“This play has been sort of a fertility totem,” says Michelle Law. “I think we’ve had maybe four children in the process. We’ve joked about having a baby curtain call.”
The fertility totem in question is Single Asian Female, Law’s smash-hit debut play which premiered at La Boite in 2017 and then at Belvoir the following year. And the ‘we’ refers not to herself but to others involved in the production, specifically actor and new mother Alex Lee. It’s why I’m speaking to the playwright today, who is stepping in for Lee as Single Asian Female returns to La Boite.
Hsiao-Ling Tang, Michelle Law and Courtney Stewart. Photo © Daniel Boud
“In the back of my head it was always a possibility that I could be in the play,” says Law. “But I was so busy with the writing of it and of making sure that everything was perfect that the idea of doing so, at least during the first couple of runs, was too stressful. I was too in my own head about the work to really consider it.”
Single Asian Female is a big-hearted comedy that packs a hell of a punch, plunging us into the trials and tribulations of the Wongs, a Chinese-Australian family living in Nambour, Queensland. Much of it pivots around Pearl, a tough-as-nails, recently divorced Chinese migrant whose difficulty understanding the lives of her Australian-born daughters, Zoe and Mei, is funny and often painful. Law plays elder sister Zoe, a woman in her late 20s grappling with big life decisions and the horrors of dating in the 21st century.
Law says she’s grateful for the acting experience she gained on SBS’s Homecoming Queens, a seven-part comedy series she co-wrote with her friend Chloë Reeson. Loosely based on their experiences of living with chronic illness – Law developed alopecia as a teenager and Reeson was diagnosed with breast cancer in her early twenties – it has helped her remain calm in the lead up to her mainstage debut.
Michelle Law. Photo © Daniel Boud
But Law maintains that the most disconcerting aspect about jumping into Single Asian Female is discovering the play from an entirely new perspective. “It’s been a really bizarre experience because I feel a lot more critical of the writing,” she laughs. “Like ‘what was I thinking when I wrote this?!’ And I’ve definitely become more aware of the habits that I have as a writer, the words or phrases that I lean into. It’s been a process of learning how to put the writers’ hat down in exchange for the actors’ hat, and luckily the rest of the cast have been with it since the beginning so I have them to support me.”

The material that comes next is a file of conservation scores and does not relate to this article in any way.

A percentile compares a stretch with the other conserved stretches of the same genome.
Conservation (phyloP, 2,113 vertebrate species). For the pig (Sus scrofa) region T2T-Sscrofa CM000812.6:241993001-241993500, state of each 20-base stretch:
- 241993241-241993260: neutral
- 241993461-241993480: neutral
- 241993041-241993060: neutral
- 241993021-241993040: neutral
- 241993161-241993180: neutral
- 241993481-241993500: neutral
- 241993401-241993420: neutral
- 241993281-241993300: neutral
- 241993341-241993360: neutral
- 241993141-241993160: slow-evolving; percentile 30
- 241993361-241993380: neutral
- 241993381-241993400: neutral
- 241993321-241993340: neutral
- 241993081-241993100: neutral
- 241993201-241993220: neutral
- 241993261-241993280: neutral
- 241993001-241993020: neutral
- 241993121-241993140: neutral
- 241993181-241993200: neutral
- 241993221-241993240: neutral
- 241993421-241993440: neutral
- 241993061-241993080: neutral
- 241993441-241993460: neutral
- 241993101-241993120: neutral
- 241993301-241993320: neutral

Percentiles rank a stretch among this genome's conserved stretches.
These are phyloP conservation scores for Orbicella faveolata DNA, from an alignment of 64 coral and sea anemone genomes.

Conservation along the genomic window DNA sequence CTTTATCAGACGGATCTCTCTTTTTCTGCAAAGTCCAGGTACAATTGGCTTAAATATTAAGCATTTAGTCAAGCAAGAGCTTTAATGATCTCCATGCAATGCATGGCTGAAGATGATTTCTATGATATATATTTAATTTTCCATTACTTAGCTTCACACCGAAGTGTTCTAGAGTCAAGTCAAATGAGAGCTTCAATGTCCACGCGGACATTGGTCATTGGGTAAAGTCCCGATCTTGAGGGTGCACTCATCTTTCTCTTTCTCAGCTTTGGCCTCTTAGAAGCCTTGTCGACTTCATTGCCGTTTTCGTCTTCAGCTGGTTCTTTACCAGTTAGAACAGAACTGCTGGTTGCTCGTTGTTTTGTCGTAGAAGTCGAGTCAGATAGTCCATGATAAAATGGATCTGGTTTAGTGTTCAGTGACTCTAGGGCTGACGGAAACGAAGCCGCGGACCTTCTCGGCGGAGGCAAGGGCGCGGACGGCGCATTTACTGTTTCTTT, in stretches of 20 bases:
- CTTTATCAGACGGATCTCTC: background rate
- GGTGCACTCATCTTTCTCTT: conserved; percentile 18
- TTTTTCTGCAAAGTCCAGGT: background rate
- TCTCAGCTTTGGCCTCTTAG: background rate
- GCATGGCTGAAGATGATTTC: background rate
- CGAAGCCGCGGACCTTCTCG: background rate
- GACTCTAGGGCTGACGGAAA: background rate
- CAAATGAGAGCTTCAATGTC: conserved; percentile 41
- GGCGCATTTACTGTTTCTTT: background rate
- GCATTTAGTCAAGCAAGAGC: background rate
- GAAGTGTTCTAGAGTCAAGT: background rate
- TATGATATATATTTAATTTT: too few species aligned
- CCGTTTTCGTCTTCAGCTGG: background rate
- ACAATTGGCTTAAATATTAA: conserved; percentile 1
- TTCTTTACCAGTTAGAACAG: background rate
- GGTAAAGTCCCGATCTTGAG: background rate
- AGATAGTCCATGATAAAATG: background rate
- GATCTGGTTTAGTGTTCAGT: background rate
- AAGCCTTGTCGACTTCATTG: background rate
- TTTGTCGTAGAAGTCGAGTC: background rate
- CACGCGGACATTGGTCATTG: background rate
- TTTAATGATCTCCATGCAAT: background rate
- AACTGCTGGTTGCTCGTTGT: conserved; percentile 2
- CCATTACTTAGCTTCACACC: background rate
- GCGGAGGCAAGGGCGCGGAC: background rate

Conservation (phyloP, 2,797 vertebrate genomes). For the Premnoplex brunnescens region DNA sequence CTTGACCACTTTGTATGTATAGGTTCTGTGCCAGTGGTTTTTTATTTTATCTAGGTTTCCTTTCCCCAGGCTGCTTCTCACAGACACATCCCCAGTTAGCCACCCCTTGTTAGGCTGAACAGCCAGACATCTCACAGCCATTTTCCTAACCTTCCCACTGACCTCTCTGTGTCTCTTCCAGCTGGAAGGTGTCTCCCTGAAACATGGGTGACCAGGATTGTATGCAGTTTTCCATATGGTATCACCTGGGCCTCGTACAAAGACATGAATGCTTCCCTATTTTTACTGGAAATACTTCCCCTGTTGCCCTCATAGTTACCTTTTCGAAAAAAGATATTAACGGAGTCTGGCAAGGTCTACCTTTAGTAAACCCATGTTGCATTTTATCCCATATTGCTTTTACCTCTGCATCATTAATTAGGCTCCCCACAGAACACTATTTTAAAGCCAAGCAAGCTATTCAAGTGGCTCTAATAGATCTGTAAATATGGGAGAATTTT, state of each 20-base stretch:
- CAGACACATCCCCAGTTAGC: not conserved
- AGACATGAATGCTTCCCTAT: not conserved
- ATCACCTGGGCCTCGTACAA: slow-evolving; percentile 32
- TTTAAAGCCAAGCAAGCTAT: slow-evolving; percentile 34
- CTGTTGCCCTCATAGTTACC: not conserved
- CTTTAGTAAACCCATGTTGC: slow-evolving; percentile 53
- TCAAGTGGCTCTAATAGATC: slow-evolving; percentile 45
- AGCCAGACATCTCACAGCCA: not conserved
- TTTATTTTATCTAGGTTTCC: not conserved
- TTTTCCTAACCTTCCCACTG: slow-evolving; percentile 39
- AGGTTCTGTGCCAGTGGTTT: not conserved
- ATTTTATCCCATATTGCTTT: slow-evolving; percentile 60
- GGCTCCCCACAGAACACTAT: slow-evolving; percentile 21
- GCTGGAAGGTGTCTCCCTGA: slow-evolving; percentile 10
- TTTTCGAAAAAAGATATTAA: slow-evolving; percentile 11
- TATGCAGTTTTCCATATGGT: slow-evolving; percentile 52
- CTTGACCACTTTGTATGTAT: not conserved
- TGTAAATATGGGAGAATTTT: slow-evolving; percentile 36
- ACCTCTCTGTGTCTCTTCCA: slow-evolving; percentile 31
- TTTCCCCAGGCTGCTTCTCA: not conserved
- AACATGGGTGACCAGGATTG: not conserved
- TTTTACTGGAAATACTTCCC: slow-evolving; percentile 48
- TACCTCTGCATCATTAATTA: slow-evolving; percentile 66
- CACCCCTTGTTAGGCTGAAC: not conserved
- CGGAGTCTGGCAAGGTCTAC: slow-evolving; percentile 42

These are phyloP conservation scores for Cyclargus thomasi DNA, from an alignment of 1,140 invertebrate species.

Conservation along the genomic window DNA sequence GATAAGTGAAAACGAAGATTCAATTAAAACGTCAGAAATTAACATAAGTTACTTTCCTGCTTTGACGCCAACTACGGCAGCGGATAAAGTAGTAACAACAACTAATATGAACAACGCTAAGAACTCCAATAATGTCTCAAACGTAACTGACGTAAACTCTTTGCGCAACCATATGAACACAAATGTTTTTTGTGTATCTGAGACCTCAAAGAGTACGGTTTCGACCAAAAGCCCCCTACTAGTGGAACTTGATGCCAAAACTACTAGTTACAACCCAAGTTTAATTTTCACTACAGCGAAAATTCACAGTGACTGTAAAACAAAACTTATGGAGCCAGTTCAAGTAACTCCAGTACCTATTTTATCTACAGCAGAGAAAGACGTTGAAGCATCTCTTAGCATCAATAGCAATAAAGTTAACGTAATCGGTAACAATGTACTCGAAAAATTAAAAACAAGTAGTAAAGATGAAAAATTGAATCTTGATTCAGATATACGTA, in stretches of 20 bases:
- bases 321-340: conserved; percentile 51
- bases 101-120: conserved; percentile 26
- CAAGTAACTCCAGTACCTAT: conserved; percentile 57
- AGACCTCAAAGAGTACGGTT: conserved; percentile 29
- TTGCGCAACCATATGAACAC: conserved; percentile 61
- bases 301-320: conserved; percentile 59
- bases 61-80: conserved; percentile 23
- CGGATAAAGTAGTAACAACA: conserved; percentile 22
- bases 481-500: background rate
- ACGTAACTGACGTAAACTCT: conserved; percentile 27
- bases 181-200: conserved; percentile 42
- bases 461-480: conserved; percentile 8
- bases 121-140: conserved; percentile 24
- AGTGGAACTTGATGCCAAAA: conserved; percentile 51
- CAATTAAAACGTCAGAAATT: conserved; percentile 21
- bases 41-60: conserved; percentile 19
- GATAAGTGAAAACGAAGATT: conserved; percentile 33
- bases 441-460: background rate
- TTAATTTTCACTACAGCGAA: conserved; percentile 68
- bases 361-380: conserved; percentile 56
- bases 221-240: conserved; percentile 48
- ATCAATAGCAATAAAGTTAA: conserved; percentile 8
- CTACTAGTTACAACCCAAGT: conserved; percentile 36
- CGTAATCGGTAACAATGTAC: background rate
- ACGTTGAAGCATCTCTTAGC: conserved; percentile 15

Law describes the last two years as a ‘whirlwind’, leaving her little opportunity to reflect on the success of the play itself. She’s been most blown away by the audience feedback, much of it emotional.
“The most heart-warming ones are from Chinese-Australian kids. They knew that representation onstage was an issue intellectually, but they maybe didn’t really feel it or understand it until it hit them in the gut, seeing their own stories onstage and in a lot of cases hearing their mother tongue or their parents’ mother tongue.”
The impact of the play was driven home as Law began attending performances herself. She fondly recalls seeing “people who had never been to the theatre before, people who were bringing their families, or just big groups of friends laughing over things said onstage that their own mothers had said to them.”
Courtney Stewart, Michelle Law and Hsiao-Ling Tang. Photo supplied
Growing up, theatregoing was considered a Christmas treat – Law’s siblings would buy her a season pass to Queensland Theatre Company, or they’d occasionally travel to see a Sydney Theatre Company production. But, Law says, growing up prior to a real emphasis on new writing or works by a diversity of Australian voices was frustrating to her.
“I just really didn’t feel that inspired by the works that I saw,” she says. “And when I would see it with Anglo friends, they didn’t really understand why I wasn’t connecting to the work. I ended up seeing a lot of very polished, mainstage productions of reproduced Australian plays by staple Australian voices, not many new ones, and I didn’t feel like there was much for me.”
It was on an excursion with her high school drama class to see the musical Miss Saigon that Law had her own visceral, gut moment about the importance of representation. “I remember being like ‘oh wow, my story could be the centre of the story and I could be the lead character in something like that.’ And it was really the first time I’d seen something like that.”
Which brings us back to Single Asian Female, the success of which doesn’t look like it’s going to let up any time soon (especially given the recent announcement that it will receive a Melbourne run in April). Even though Law has found it difficult to take a minute to smell the roses, she treasures those moments where she realises her play has had an impact on other people.
“At the performances I went to, there would be Chinese kids with their mums and they’d be hitting each other jokingly and whispering ‘that’s you and that’s what you say!’ Or there’d be moments like when my dad contacted me to say ‘oh, I just saw an ad for the play in a Chinese newspaper.’ That was pretty surreal.”
Single Asian Female returns to La Boite from February 16 until March 9
Single Asian Female plays at Arts Centre Melbourne, April 3 – 21